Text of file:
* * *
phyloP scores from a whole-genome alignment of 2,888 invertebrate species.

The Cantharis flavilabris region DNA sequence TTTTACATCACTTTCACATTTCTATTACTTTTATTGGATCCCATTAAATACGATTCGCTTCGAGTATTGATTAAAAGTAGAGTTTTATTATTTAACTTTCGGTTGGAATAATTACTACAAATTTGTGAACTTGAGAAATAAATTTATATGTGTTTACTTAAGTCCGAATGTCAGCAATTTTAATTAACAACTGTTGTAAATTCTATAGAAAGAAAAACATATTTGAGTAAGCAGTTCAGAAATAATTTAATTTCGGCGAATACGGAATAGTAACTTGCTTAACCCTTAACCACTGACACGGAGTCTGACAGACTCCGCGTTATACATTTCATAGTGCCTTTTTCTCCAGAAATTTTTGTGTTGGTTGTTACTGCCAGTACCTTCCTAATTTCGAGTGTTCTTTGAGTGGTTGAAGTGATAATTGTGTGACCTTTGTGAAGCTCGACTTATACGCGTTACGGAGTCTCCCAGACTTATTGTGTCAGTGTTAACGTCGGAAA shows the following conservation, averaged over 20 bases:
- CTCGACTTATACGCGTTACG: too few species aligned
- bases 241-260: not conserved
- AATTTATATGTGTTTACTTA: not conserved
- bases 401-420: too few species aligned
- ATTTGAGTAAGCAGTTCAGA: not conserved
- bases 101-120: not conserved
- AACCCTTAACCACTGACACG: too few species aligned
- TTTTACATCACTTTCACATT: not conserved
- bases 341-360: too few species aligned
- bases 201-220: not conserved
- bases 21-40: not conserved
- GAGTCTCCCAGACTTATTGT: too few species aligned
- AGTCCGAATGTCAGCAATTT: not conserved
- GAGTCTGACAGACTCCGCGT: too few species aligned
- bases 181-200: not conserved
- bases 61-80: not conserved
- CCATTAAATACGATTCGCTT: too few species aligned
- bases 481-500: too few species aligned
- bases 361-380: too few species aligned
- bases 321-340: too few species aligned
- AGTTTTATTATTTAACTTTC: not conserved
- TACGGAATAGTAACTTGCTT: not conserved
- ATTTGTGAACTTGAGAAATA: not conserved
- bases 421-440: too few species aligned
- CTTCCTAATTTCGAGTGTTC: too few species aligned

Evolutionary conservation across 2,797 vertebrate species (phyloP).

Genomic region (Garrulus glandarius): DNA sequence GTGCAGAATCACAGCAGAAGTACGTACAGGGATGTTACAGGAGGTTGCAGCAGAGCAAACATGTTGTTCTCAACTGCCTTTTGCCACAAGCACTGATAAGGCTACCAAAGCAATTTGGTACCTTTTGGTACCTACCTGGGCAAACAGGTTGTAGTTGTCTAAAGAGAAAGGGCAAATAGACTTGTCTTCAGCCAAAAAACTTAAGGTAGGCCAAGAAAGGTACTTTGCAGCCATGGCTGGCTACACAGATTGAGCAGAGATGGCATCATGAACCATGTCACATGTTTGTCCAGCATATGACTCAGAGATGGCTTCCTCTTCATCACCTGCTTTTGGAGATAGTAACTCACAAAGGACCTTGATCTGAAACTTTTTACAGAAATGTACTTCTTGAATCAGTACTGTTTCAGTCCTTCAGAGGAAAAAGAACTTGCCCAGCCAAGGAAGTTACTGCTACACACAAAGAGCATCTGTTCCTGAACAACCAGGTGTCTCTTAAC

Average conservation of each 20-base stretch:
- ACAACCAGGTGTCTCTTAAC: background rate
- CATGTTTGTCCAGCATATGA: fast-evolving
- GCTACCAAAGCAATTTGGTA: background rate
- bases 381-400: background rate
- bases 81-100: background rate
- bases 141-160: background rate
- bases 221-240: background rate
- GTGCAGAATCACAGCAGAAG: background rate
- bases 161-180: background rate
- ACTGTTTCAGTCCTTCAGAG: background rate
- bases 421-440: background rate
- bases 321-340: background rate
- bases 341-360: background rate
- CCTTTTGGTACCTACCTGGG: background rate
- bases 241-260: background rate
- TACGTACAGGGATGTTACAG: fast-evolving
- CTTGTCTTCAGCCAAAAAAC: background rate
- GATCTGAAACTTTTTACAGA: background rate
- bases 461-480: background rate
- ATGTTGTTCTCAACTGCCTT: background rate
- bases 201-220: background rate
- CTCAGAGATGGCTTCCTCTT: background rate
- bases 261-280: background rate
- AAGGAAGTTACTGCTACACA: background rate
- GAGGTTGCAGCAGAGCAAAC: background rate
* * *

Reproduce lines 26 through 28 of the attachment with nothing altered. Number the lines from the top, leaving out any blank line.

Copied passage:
- bases 421-440: too few species aligned
- CTTCCTAATTTCGAGTGTTC: too few species aligned

Evolutionary conservation across 2,797 vertebrate species (phyloP).